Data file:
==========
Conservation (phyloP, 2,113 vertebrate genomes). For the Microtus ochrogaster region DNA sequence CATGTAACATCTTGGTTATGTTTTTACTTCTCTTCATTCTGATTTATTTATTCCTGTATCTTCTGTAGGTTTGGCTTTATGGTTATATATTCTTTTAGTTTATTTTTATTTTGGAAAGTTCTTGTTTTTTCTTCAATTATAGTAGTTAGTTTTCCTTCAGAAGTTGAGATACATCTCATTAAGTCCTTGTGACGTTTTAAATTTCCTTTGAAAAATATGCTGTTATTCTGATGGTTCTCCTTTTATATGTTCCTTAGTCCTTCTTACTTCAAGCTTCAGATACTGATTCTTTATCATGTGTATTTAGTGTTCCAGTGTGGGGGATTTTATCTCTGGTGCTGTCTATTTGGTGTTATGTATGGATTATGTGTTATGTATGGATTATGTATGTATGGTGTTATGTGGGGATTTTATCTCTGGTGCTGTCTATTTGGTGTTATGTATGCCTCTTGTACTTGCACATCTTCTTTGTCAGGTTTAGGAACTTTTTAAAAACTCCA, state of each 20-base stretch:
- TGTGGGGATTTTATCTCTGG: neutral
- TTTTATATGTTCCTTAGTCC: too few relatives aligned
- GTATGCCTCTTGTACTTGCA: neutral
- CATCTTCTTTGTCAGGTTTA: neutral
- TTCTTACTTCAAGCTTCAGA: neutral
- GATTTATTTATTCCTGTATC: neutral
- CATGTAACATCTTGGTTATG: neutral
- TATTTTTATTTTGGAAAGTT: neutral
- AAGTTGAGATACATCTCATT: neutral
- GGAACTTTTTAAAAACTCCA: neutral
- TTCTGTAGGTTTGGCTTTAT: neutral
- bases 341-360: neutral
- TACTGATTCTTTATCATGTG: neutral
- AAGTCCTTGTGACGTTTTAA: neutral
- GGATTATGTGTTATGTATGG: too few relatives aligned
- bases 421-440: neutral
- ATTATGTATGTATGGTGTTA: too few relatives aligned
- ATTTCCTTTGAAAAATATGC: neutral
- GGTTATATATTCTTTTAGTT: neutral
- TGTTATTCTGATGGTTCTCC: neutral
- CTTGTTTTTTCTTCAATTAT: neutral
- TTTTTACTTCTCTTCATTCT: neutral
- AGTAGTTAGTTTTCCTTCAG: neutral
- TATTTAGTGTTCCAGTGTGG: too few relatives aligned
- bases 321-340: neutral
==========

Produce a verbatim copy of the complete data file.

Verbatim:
Conservation (phyloP, 2,113 vertebrate genomes). For the Microtus ochrogaster region DNA sequence CATGTAACATCTTGGTTATGTTTTTACTTCTCTTCATTCTGATTTATTTATTCCTGTATCTTCTGTAGGTTTGGCTTTATGGTTATATATTCTTTTAGTTTATTTTTATTTTGGAAAGTTCTTGTTTTTTCTTCAATTATAGTAGTTAGTTTTCCTTCAGAAGTTGAGATACATCTCATTAAGTCCTTGTGACGTTTTAAATTTCCTTTGAAAAATATGCTGTTATTCTGATGGTTCTCCTTTTATATGTTCCTTAGTCCTTCTTACTTCAAGCTTCAGATACTGATTCTTTATCATGTGTATTTAGTGTTCCAGTGTGGGGGATTTTATCTCTGGTGCTGTCTATTTGGTGTTATGTATGGATTATGTGTTATGTATGGATTATGTATGTATGGTGTTATGTGGGGATTTTATCTCTGGTGCTGTCTATTTGGTGTTATGTATGCCTCTTGTACTTGCACATCTTCTTTGTCAGGTTTAGGAACTTTTTAAAAACTCCA, state of each 20-base stretch:
- TGTGGGGATTTTATCTCTGG: neutral
- TTTTATATGTTCCTTAGTCC: too few relatives aligned
- GTATGCCTCTTGTACTTGCA: neutral
- CATCTTCTTTGTCAGGTTTA: neutral
- TTCTTACTTCAAGCTTCAGA: neutral
- GATTTATTTATTCCTGTATC: neutral
- CATGTAACATCTTGGTTATG: neutral
- TATTTTTATTTTGGAAAGTT: neutral
- AAGTTGAGATACATCTCATT: neutral
- GGAACTTTTTAAAAACTCCA: neutral
- TTCTGTAGGTTTGGCTTTAT: neutral
- bases 341-360: neutral
- TACTGATTCTTTATCATGTG: neutral
- AAGTCCTTGTGACGTTTTAA: neutral
- GGATTATGTGTTATGTATGG: too few relatives aligned
- bases 421-440: neutral
- ATTATGTATGTATGGTGTTA: too few relatives aligned
- ATTTCCTTTGAAAAATATGC: neutral
- GGTTATATATTCTTTTAGTT: neutral
- TGTTATTCTGATGGTTCTCC: neutral
- CTTGTTTTTTCTTCAATTAT: neutral
- TTTTTACTTCTCTTCATTCT: neutral
- AGTAGTTAGTTTTCCTTCAG: neutral
- TATTTAGTGTTCCAGTGTGG: too few relatives aligned
- bases 321-340: neutral